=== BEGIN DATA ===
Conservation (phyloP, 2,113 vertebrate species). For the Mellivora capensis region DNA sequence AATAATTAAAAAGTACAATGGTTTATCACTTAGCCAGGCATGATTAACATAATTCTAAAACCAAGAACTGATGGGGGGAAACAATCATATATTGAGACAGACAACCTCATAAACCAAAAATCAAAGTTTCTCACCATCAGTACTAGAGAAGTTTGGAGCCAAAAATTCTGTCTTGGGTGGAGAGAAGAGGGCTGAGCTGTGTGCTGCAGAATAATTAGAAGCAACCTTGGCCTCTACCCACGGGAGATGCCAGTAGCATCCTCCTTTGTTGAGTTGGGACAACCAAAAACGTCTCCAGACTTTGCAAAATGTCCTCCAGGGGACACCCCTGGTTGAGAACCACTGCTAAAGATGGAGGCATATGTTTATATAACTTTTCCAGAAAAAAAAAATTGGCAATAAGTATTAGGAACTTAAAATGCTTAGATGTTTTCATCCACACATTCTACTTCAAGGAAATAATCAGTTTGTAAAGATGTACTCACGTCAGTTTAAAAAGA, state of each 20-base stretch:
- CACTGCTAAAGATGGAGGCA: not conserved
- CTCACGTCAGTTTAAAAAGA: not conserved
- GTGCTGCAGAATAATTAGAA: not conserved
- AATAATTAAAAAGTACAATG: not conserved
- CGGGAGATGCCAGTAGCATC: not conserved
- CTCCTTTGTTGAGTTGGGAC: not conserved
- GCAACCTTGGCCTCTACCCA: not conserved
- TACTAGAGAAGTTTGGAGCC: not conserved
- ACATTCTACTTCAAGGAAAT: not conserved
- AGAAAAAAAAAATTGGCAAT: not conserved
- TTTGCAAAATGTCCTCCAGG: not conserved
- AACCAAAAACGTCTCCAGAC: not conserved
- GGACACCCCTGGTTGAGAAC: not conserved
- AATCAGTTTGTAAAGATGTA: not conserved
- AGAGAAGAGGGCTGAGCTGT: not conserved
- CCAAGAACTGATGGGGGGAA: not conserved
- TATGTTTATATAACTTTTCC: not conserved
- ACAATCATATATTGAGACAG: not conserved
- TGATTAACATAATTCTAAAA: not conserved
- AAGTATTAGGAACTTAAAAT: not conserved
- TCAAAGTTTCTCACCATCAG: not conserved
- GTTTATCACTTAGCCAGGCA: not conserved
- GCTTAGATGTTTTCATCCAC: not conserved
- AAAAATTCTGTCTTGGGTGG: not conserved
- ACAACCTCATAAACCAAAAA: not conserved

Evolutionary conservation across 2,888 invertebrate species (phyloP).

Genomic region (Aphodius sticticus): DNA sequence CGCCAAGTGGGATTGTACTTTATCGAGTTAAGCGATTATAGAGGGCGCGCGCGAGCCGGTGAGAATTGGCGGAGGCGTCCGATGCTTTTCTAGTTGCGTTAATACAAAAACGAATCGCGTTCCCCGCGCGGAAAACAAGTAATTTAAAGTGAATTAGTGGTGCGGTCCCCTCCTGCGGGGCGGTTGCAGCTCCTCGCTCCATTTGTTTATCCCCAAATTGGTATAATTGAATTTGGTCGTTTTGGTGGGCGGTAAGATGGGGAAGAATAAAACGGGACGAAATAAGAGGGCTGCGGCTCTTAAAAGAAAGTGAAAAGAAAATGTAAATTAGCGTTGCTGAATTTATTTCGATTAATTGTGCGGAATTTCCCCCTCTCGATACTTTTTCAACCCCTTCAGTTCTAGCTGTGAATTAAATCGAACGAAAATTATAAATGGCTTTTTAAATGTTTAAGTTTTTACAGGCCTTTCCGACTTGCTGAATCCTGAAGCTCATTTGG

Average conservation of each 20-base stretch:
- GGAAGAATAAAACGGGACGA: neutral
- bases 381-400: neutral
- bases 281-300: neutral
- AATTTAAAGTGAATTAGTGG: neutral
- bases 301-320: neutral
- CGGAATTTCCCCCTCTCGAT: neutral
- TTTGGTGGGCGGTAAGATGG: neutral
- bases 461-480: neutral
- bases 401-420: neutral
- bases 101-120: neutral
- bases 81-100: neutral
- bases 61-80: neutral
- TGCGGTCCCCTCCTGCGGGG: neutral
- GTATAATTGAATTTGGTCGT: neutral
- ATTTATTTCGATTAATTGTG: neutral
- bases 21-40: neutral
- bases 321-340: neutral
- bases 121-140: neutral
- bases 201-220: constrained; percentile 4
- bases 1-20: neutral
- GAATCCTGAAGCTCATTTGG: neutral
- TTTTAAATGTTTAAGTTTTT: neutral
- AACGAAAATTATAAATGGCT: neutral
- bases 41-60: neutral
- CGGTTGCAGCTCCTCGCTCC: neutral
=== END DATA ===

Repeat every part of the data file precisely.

Conservation (phyloP, 2,113 vertebrate species). For the Mellivora capensis region DNA sequence AATAATTAAAAAGTACAATGGTTTATCACTTAGCCAGGCATGATTAACATAATTCTAAAACCAAGAACTGATGGGGGGAAACAATCATATATTGAGACAGACAACCTCATAAACCAAAAATCAAAGTTTCTCACCATCAGTACTAGAGAAGTTTGGAGCCAAAAATTCTGTCTTGGGTGGAGAGAAGAGGGCTGAGCTGTGTGCTGCAGAATAATTAGAAGCAACCTTGGCCTCTACCCACGGGAGATGCCAGTAGCATCCTCCTTTGTTGAGTTGGGACAACCAAAAACGTCTCCAGACTTTGCAAAATGTCCTCCAGGGGACACCCCTGGTTGAGAACCACTGCTAAAGATGGAGGCATATGTTTATATAACTTTTCCAGAAAAAAAAAATTGGCAATAAGTATTAGGAACTTAAAATGCTTAGATGTTTTCATCCACACATTCTACTTCAAGGAAATAATCAGTTTGTAAAGATGTACTCACGTCAGTTTAAAAAGA, state of each 20-base stretch:
- CACTGCTAAAGATGGAGGCA: not conserved
- CTCACGTCAGTTTAAAAAGA: not conserved
- GTGCTGCAGAATAATTAGAA: not conserved
- AATAATTAAAAAGTACAATG: not conserved
- CGGGAGATGCCAGTAGCATC: not conserved
- CTCCTTTGTTGAGTTGGGAC: not conserved
- GCAACCTTGGCCTCTACCCA: not conserved
- TACTAGAGAAGTTTGGAGCC: not conserved
- ACATTCTACTTCAAGGAAAT: not conserved
- AGAAAAAAAAAATTGGCAAT: not conserved
- TTTGCAAAATGTCCTCCAGG: not conserved
- AACCAAAAACGTCTCCAGAC: not conserved
- GGACACCCCTGGTTGAGAAC: not conserved
- AATCAGTTTGTAAAGATGTA: not conserved
- AGAGAAGAGGGCTGAGCTGT: not conserved
- CCAAGAACTGATGGGGGGAA: not conserved
- TATGTTTATATAACTTTTCC: not conserved
- ACAATCATATATTGAGACAG: not conserved
- TGATTAACATAATTCTAAAA: not conserved
- AAGTATTAGGAACTTAAAAT: not conserved
- TCAAAGTTTCTCACCATCAG: not conserved
- GTTTATCACTTAGCCAGGCA: not conserved
- GCTTAGATGTTTTCATCCAC: not conserved
- AAAAATTCTGTCTTGGGTGG: not conserved
- ACAACCTCATAAACCAAAAA: not conserved

Evolutionary conservation across 2,888 invertebrate species (phyloP).

Genomic region (Aphodius sticticus): DNA sequence CGCCAAGTGGGATTGTACTTTATCGAGTTAAGCGATTATAGAGGGCGCGCGCGAGCCGGTGAGAATTGGCGGAGGCGTCCGATGCTTTTCTAGTTGCGTTAATACAAAAACGAATCGCGTTCCCCGCGCGGAAAACAAGTAATTTAAAGTGAATTAGTGGTGCGGTCCCCTCCTGCGGGGCGGTTGCAGCTCCTCGCTCCATTTGTTTATCCCCAAATTGGTATAATTGAATTTGGTCGTTTTGGTGGGCGGTAAGATGGGGAAGAATAAAACGGGACGAAATAAGAGGGCTGCGGCTCTTAAAAGAAAGTGAAAAGAAAATGTAAATTAGCGTTGCTGAATTTATTTCGATTAATTGTGCGGAATTTCCCCCTCTCGATACTTTTTCAACCCCTTCAGTTCTAGCTGTGAATTAAATCGAACGAAAATTATAAATGGCTTTTTAAATGTTTAAGTTTTTACAGGCCTTTCCGACTTGCTGAATCCTGAAGCTCATTTGG

Average conservation of each 20-base stretch:
- GGAAGAATAAAACGGGACGA: neutral
- bases 381-400: neutral
- bases 281-300: neutral
- AATTTAAAGTGAATTAGTGG: neutral
- bases 301-320: neutral
- CGGAATTTCCCCCTCTCGAT: neutral
- TTTGGTGGGCGGTAAGATGG: neutral
- bases 461-480: neutral
- bases 401-420: neutral
- bases 101-120: neutral
- bases 81-100: neutral
- bases 61-80: neutral
- TGCGGTCCCCTCCTGCGGGG: neutral
- GTATAATTGAATTTGGTCGT: neutral
- ATTTATTTCGATTAATTGTG: neutral
- bases 21-40: neutral
- bases 321-340: neutral
- bases 121-140: neutral
- bases 201-220: constrained; percentile 4
- bases 1-20: neutral
- GAATCCTGAAGCTCATTTGG: neutral
- TTTTAAATGTTTAAGTTTTT: neutral
- AACGAAAATTATAAATGGCT: neutral
- bases 41-60: neutral
- CGGTTGCAGCTCCTCGCTCC: neutral